The author is most grateful to Prof. dr. Xudong Yang, Editor-in-Chief of Building Simulation. The journal was inaugurated in 2008. The author was invited to join the editorial board in 2014. This special volume of the journal celebrates the 10-year anniversary of this journal. It takes a lot of patience, persistence, dedication and determination to start up a new journal and one could have wondered whether there was a need for yet another journal in the field of building engineering. The current success of this journal and the many excellent papers published in it show that the Editor-in-Chief and the publisher were very right to establish and consolidate this journal. In the past 10 years, Prof. Yang has made the journal what it is today: an indispensable and excellent key medium to disseminate the latest and most important findings in the wide field of building simulation that is respected and appreciated by all colleagues working in the field.

The author thanks the anonymous reviewers for their very valuable and constructive comments that have improved this paper.

“Αρχή πολιτείας απάσης νέων τροφά” 2

The author expresses his gratitude to the senior researchers, PhD students and MSc students in his group in Urban Physics, Wind Engineering and Sports Aerodynamics at Eindhoven University of Technology in the Netherlands and at KU Leuven in Flanders, Belgium. The most rewarding and most enjoyable aspect of the job is the opportunity to work with and educate excellent young individuals. Special thanks therefore go to current senior researchers dr.ir. Twan van Hooff, dr.ir. Hamid Montazeri, dr. Alessio Ricci and dr. Yigit Can Altan. Special thanks also go to the PhD students Adelya Khayrullina, Katarina Kosutova, Raffaele Vasaturo, Samy Iousef, Fabio Malizia, Feiyu Geng, Olga Palusci, Antoniou Nestoras, Rahim Rezaeiha, Andreas Pfahl, Zhiyun Wang, Jo-Hendrik Thysen, Anto Moediartianto, Giacomo Alessi, Thijs van Druenen, Xing Zheng, Gerson Fernandes, Paul Mannion, Lili Xia, Yu-Hsuan Juan and Mutmainnah Sudirman. The same warm acknowledgment is given to PDEng students Rob Vervoort, Claudio Alanis Ruiz and Marlies Verbruggen. And to all previous postdocs and PhD students in the team.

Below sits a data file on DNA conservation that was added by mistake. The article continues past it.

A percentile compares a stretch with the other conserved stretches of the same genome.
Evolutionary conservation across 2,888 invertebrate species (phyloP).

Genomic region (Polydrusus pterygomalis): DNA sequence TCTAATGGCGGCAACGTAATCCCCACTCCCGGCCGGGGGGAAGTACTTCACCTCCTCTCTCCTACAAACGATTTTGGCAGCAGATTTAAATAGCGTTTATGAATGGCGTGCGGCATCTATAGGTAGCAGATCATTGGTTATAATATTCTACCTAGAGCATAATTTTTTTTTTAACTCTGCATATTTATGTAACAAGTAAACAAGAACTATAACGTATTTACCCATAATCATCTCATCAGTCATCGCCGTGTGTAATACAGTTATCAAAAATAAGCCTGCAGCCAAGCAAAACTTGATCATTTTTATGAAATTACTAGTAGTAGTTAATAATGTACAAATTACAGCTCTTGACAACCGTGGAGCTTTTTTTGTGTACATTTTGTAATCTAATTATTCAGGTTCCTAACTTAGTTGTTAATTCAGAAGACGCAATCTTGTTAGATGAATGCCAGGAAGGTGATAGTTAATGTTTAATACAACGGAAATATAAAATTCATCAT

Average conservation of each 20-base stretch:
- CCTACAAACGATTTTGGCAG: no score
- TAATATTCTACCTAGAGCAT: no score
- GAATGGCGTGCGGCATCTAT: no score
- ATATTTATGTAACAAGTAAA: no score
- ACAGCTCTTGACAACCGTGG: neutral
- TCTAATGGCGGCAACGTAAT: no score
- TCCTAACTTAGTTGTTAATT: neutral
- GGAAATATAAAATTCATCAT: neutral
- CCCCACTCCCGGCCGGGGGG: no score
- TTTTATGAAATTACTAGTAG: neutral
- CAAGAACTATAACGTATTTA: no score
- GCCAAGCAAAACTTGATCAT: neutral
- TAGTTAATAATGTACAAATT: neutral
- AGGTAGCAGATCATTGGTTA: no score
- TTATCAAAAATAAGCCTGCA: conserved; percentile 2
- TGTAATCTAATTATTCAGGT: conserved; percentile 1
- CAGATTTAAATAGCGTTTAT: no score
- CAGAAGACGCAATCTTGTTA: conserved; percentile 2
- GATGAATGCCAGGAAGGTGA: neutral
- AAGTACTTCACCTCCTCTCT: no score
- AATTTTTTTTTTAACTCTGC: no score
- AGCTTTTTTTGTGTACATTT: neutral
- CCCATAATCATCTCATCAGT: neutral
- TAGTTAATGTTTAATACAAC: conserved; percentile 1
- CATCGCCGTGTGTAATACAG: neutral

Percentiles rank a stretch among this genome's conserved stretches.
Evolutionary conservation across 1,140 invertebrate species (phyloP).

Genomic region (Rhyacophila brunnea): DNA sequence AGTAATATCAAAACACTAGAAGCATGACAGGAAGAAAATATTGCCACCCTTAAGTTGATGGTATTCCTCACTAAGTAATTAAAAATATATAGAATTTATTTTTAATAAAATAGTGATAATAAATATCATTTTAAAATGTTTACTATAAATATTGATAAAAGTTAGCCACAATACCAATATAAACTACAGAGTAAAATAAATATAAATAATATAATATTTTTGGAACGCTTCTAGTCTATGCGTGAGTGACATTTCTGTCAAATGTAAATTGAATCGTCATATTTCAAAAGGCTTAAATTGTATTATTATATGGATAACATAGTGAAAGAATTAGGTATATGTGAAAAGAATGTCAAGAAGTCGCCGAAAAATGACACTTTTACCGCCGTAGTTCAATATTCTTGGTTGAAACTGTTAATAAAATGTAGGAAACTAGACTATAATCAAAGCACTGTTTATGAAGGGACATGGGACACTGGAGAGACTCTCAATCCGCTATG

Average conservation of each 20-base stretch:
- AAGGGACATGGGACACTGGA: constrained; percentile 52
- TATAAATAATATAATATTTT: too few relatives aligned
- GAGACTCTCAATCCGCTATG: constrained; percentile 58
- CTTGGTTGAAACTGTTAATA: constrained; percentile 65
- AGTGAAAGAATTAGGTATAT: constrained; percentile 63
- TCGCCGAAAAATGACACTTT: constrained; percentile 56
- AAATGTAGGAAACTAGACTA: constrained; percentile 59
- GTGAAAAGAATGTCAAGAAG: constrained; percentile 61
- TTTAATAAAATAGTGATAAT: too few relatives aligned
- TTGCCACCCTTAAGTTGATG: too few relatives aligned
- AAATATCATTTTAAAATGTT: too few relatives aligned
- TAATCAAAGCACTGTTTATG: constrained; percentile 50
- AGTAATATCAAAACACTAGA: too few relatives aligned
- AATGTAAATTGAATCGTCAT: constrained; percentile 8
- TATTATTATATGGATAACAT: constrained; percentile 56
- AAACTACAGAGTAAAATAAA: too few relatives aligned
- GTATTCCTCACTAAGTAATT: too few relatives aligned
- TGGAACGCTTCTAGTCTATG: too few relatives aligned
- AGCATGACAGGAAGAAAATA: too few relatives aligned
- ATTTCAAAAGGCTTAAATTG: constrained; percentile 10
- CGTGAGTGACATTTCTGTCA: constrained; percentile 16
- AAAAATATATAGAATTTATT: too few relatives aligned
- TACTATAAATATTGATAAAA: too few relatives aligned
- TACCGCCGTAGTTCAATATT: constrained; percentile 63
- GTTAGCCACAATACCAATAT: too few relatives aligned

Elsevier is acknowledged for the permission to reproduce a large number of figures from previous publications. The American Meteorological Society is acknowledged for the permission to reproduce a few figures from previous publications. We thank Peter Nielsen for the permission to reproduce some figures from his pioneering PhD thesis (Figs. 9a–b). We thank the Belgian artist François Schuiten for the permission to reproduce his drawing of the Forecast Factory (Fig. 3).

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Authors and Affiliations

  1. 1.Department of the Built EnvironmentEindhoven University of TechnologyEindhoventhe Netherlands
  2. 2.Department of Civil EngineeringKU Leuven, Kasteelpark Arenberg 40 - bus 2447LeuvenBelgium